ISLAMABAD: Saturday’s polls for 52 Senate seats had many surprises to offer. It has set a political tone that we can anticipate for the next few years, at least.
If the victory of Pakistan Tehreek-e-Insaf (leader) Chaudhry Sarwar from Punjab was a setback to the ruling Pakistan Muslim League-Nawaz (PML-N), the Pakistan Peoples Party (PPP) grabbing two seats from K-P was not a lesser surprise. Embroiled in the internal crisis, the Muttahida Qaumi Movement-Pakistan (MQM-P) had to suffer the most. The party, which was once considered an unchallengeable force in Karachi, could clinch only one seat.
In the 2013 general elections, 51 MPAs were elected to the Sindh Assembly on the MQM ticket. However, the party was left with 37 lawmakers after many of them jumped ship to join the Mustafa Kamal-led Pak Sarzameen Party (PSP). Among the remaining 37, 14 voted for the PPP candidates in this Senate polls which came as a humiliation for the party’s two newly formed groups – one led by Farooq Sattar and the other by Khalid Maqbool Siddiqui.
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The process of horse-trading for Senate polls had started with the change of government in Balochistan two months ago. Of the 11 Senate seats contested from the province, independents grabbed six. All the four Fata seats contested in this election went to the independents.
Once the outgoing senators retire on March 11, the ruling PML-N would become the largest party in the new Senate as at least 15 independents backed by it have secured victory. But, the Parliament’s upper house would continue to be dominated by opposition groups.
The ruling party’s 18 existing Senators would continue for the next three years and with an addition of 15 new members, it has become the single largest party having support of 33 members.
It would be followed by the PPP with 20 members, the PTI having 12, the MQM, the National Party (NP) and the Pakhtunkhwa Milli Awami Party (PkMAP) would have five each, the Jamiat Ulema-e-Islam-Fazl (JUI-F) four, the Jamaat-e-Islami (JI) two, while the ANP and the Balochistan National Party-Mengal (BNP-M) one each.
All together out of the 52 newly-elected senators, 32 contested as independents, including 15 backed by the PML-N and two by the PkMAP.
Challenge for PML-N
Once the new senators take oath, an immediate challenge for the Nawaz League would be the election for the Senate chairman and deputy chairman. It would have to trade one of the two seats to another major group (or groups) in the House to get the required support.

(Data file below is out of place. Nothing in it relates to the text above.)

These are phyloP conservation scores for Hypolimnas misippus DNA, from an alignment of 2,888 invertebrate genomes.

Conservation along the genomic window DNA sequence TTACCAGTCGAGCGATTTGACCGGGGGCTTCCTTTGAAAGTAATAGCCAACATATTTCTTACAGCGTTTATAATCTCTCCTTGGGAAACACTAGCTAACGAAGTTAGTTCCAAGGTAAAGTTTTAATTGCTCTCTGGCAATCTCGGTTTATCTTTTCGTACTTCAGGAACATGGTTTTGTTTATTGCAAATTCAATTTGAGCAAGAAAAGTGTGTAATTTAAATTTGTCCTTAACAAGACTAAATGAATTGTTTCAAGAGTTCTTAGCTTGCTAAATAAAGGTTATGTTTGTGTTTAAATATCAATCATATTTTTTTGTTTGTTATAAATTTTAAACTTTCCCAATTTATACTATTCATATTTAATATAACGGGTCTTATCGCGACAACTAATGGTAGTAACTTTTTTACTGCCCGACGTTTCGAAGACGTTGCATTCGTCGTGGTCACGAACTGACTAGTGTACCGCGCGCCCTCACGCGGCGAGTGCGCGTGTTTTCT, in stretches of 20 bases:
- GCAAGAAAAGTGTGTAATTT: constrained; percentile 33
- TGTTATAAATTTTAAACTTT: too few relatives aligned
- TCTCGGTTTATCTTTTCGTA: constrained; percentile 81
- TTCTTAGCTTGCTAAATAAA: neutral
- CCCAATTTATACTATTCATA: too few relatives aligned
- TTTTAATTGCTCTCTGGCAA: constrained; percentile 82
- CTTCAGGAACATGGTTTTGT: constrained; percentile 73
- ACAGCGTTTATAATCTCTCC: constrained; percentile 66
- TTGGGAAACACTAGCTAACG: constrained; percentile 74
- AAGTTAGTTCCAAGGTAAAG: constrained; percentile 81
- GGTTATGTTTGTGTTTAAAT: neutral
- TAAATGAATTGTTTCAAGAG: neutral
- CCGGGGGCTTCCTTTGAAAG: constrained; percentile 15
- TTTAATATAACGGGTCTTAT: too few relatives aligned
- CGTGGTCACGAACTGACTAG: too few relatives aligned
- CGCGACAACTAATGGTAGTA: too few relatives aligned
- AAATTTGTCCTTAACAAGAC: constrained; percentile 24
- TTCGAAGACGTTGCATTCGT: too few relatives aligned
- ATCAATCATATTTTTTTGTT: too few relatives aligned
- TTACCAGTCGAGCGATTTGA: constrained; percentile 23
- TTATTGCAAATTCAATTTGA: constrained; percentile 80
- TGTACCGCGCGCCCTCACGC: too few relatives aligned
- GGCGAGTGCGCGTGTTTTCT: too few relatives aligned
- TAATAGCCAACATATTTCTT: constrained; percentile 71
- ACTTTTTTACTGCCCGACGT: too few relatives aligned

Legislation, except the money bill, have to be passed both by the National Assembly and Senate. During the last four years of the Nawaz League’s rule at the Center, many a legislation, was blocked in the Senate, though some were later passed in the parliament’s joint sessions.
Similarly, an amendment to the Constitution needs support of two-thirds of the members of both houses of the parliament separately.
With the next general elections due in July or August this year, the new composition of the Senate after March 11, would have an important role to play at least for the next three years.
Legal cover against defection
All those elected as independents in Saturday’s election would continue to enjoy a legal cover against defection, even if they join political parties that supported their election to the upper house.
Those elected as independents surpassed the ones elected on party tickets in this election.
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Legally, independents form the largest group in the 104-member house. The Senate had 10 independent members, five of them are among the 52 Senators retiring this month. With election of 27 new members, the total strength of independents stands at 32.
Even if these 17 independents claimed by the PML-N and the PkMAP are excluded, still there will be a strong group of 15 independents, constituting the third largest group.
Those who were ticket-holders of the PML-N before the February 21 Supreme Court’s decision which stripped former prime minister Nawaz Sharif of his party office, were subsequently declared independents as well.
In the Constitution there are provisions for members of the National Assembly and provincial assemblies to join a party if elected as independents. There is no such provision for the senators.
If a member is elected to the National Assembly as an independent, Article 51 (e) provides that the member can join a party within three days after his/her name is published in the official gazette as winner.
A similar provision is given in Article 106 of the Constitution for provisional assembly members. Immediately after results of the national and provincial assembly are officially announced, the Election Commission of Pakistan (ECP) issues a notification giving those elected as independents an option to join a political party. If they don’t join a party within the specified timeframe, such members are treated as independents.
For members elected as independents in the Senate, there is no such provision, neither in the Constitution, nor in any other law. Such members are not bound to follow the line of any political party, nor would defection clause apply to them throughout their term in case they switch sides.